Loans need nipping

September 21, 2012 

North Carolina officials thought they were rid of the predatory transaction known as a “payday loan.” The state rightly outlawed the practice in 2006 and consumers have been better off for it. But now, a bank with an out-of-state charter, working through an online loan offering (two things lawmakers may not have anticipated or felt they couldn’t regulate) has brought the issue again to the spotlight.

Payday loans are short-term, high-interest loans to people who generally couldn’t have access to credit any other way. But in signing on for such a loan, the borrower can get into a bind paying the loan off, and perhaps seek another one elsewhere. It is what North Carolina Attorney General Roy Cooper calls a “debt treadmill.” And of course, those who struggle to pay off the high interest are people who can least afford it.

While North Carolina has never been known as being particularly “consumer-friendly,” at least in the legislature, it did become something of a leader in this area.

But now, while Cooper and consumer advocates sound alarms, the payday loan threat may be reappearing in a different guise. At least, that’s what those advocates are saying about an online loan offer of “Ready Advance” loans through Alabama-based Regions Bank, which has six branches in North Carolina, including two in Raleigh.

Chris Kukla, senior counsel for government affairs at the Durham-based Center for Responsible Lending, took the gloves off in describing the loan offered by Regions, which charges a 10 percent fee on the amount borrowed. The annual percentage rate is between 120 percent and 365 percent according to the Center, depending on whether the consumer pays it off in 10 days or takes as long as a month. And if a customer wants to pay the money off in monthly installments, there’s an additional 21 percent APR interest.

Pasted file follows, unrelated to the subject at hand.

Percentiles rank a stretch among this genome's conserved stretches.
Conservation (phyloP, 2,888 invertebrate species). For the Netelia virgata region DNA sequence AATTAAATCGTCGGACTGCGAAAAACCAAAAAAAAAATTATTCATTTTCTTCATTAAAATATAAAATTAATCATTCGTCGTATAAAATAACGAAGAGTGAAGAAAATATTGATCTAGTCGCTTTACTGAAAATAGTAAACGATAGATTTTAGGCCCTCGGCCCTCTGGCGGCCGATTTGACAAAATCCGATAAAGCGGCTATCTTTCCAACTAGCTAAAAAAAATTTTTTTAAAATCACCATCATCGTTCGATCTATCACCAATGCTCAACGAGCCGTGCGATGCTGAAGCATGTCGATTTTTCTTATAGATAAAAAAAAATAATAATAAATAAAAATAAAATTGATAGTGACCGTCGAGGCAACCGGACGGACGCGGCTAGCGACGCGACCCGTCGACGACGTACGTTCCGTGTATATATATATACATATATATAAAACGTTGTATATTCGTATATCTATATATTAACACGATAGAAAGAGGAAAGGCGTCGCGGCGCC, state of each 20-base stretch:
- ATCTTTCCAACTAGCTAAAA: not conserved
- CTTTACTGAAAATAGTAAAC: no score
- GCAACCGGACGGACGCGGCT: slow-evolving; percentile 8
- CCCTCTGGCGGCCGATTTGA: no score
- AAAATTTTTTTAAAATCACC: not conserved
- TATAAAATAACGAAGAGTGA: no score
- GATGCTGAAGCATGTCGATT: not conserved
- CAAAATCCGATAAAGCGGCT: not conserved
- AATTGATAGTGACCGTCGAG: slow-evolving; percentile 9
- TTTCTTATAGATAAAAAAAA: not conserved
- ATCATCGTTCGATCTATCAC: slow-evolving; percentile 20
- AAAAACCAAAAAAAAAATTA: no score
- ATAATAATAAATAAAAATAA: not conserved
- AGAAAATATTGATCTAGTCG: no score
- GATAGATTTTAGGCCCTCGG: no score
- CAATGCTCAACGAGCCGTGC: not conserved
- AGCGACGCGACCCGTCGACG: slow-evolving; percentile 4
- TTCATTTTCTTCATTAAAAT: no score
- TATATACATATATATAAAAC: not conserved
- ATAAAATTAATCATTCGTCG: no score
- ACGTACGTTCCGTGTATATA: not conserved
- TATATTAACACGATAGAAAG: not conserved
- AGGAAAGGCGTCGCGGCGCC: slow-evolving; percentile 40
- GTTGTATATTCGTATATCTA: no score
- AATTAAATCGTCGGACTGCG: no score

Kukla says Regions is “thumbing their nose at the people of North Carolina who clearly don’t want this product in their borders.”

“We do not want North Carolina consumers subjected to payday loans,” Cooper said. “Payday loans are like a consumer needing a life preserver being thrown an anvil.” But it may be easier to complain about the bank than to do something about it.

Cooper defines what Regions is offering as a payday loan; the company characterizes it as money “intended to be used occasionally for emergencies.” For his part, Cooper wants to stop it, but the out-of-state charter held by Regions – and the fact that this is an online offering – complicate the attorney general’s position from a legal standpoint. Still, he should keep working on the issue with an aim to, borrowing from legendary lawman Barney Fife, “nip it ... nip it in the bud.”

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